PITTSBURG, Kan. — In one of his last acts as state attorney general, Derek Schmidt on Friday released the Kansas Bureau of Investigation’s final report on allegations of child sexual abuse by members of the Catholic clergy in Kansas.
A letter from KBI Director Kirk Thompson accompanying the report notes that over the course of its four-year investigation, the KBI's Catholic Clergy Task Force reviewed more than 40,000 pages of records, received 224 tips, interviewed 137 victims of abuse, initiated 125 criminal cases and distributed 30 charging affidavits to prosecutors.
“To date, no prosecutor has filed charges, primarily due to statute of limitations concerns,” the letter notes. “Our investigations identified 188 clergy members suspected of committing various criminal acts, to include: aggravated criminal sodomy, rape, aggravated indecent liberties with a child and aggravated sexual battery.”
Schmidt initially requested that the KBI investigate allegations of Catholic clergy sex abuse in Kansas in late 2018, and in February 2019 asked victims to report cases of abuse to the agency. By July of 2019, the KBI made public that it was investigating allegations in 33 counties. By September of that year, the Catholic Diocese of Wichita released a list of 15 priests “against whom an allegation of sexual abuse of a minor has been substantiated.” Several of these clergy members had previously served in Southeast Kansas parishes.
Those on the list include:
Although the KBI investigation was reportedly initiated at the request of Kansas City Archdiocese Archbishop Joseph Naumann, the report notes that a Pennsylvania grand jury in 2018 “expressed extreme frustration for the lack of cooperation the Catholic Church provided during the investigation, as well as measures the Church had taken historically to hide the abuse from parishioners and the public.”
Many of the same issues encountered in the Pennsylvania clergy sex abuse investigation also occurred in Kansas, the report notes. Abuse allegations in the past were often not reported to appropriate law enforcement authorities and euphemisms were used extensively in diocese documents rather than words such as “rape,” according to the report.
“Terms such as ‘sick leave’ or ‘health leave’ were often used to describe the priest’s absence from the ministry. There were also other terms used such as ‘retirement’, ‘familiarity’, ‘boundary issues’ or ‘inappropriate contact,’” according to the report. “Known child abusers were sometimes referred to as having alcohol problems.”
The report also notes that the Catholic Church has become more cooperative in clergy sex abuse investigations in recent years.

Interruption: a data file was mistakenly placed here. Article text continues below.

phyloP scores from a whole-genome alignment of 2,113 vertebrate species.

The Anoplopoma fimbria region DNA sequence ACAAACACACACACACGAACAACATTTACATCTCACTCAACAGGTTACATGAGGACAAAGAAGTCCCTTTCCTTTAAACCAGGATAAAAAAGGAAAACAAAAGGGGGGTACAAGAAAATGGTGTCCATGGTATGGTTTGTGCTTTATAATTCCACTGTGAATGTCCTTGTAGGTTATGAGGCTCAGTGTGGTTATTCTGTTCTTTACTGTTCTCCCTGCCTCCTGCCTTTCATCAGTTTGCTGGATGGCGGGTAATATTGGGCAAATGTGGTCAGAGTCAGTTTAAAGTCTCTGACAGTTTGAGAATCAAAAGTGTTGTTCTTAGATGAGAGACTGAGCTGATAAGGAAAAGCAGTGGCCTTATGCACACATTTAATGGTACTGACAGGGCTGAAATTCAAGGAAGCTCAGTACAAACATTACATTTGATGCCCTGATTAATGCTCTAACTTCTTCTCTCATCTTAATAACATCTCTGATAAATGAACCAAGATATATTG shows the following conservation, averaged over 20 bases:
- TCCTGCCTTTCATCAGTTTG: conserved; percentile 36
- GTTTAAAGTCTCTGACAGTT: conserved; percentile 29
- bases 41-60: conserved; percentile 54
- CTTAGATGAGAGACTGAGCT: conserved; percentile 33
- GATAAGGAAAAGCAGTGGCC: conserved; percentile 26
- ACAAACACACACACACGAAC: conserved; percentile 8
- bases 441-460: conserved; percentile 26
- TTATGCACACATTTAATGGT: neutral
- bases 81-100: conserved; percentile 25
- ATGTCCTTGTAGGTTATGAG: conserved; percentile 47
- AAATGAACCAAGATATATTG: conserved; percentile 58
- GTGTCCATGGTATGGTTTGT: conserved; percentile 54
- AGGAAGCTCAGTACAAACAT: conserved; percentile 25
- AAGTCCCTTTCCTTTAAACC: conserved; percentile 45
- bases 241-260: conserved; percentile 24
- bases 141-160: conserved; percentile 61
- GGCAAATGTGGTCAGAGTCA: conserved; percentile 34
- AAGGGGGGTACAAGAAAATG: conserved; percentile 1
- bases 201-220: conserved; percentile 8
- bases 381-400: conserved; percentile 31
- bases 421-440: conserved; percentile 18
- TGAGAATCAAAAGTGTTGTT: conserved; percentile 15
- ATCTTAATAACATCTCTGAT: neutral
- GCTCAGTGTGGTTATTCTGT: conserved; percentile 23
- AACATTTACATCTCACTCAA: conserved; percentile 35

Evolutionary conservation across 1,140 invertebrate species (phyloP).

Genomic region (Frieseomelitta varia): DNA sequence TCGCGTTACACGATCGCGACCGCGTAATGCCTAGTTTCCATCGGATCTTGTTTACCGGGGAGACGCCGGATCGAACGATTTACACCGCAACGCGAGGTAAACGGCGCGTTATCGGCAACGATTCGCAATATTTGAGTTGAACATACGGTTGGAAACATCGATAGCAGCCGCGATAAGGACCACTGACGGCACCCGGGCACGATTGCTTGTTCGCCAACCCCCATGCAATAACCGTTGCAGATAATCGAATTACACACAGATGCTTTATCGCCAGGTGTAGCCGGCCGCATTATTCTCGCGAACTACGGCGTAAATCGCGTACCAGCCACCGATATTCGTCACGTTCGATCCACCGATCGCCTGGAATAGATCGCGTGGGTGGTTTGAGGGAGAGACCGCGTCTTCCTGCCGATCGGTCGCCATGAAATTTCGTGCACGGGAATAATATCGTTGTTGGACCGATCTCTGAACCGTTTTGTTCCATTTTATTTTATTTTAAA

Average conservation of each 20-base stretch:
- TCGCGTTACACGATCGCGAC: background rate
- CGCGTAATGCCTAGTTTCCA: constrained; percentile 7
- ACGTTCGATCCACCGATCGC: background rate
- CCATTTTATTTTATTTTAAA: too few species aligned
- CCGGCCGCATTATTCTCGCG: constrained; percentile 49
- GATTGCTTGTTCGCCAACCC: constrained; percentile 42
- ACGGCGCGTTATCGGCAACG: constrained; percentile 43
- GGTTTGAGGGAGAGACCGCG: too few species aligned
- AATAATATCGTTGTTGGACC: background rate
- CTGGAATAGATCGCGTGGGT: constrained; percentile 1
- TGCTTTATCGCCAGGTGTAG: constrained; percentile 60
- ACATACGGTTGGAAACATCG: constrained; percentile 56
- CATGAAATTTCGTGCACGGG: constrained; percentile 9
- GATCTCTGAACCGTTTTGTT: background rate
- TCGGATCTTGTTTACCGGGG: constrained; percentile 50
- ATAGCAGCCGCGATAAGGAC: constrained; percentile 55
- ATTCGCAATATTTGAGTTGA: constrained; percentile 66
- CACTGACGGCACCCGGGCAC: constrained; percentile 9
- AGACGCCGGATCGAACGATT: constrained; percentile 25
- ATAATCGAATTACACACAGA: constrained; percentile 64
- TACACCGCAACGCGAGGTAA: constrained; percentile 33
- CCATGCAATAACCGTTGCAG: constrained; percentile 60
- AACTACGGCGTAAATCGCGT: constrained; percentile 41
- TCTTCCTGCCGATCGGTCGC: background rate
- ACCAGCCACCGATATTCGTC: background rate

“Because of our society’s situational awareness of child sexual abuse and the changes made within the Catholic Church, the number of instances of child sexual abuse, or any abuse by clergy members, have declined. In addition, the Catholic Church is now more willing to cooperate with investigations into this type of conduct instead of hiding the allegations and moving the offending priest to another parish or diocese after sending them to counseling,” according to the report.
Despite the report’s praise for the Catholic Church’s reform efforts, not everyone was convinced.
Running out the clock on potential criminal charges, and then becoming cooperative, is “the Catholic Church playbook,” according to Michael McDonnell, a spokesperson for the international Survivors Network of those Abused by Priests.
“The Catholic Church will consistently say this is a thing of the past. We always say it’s a thing very much of the present and very much a thing of the future,” McDonnell told the Associated Press.
While the Catholic Church has taken some steps toward correcting its past actions, there are still additional measures it should take to “show it has a zero tolerance policy for any sexual abuse within the church,” according to the KBI report.
“Unfortunately, there will always be people who sexually abuse children, whether in society or within the Church. However, it is rightfully more egregious when a priest, who is in a position of authority within the Church, who vows to be celibate and is held as a model of holiness, then abuses a child.”
Following the publication of the KBI report, the Archdiocese of Kansas City released a statement on the findings.
“You cannot read this report without your heart breaking,” Archbishop Naumann said in the statement, which added that the Archdiocese shared information and collaborated extensively in the KBI investigation.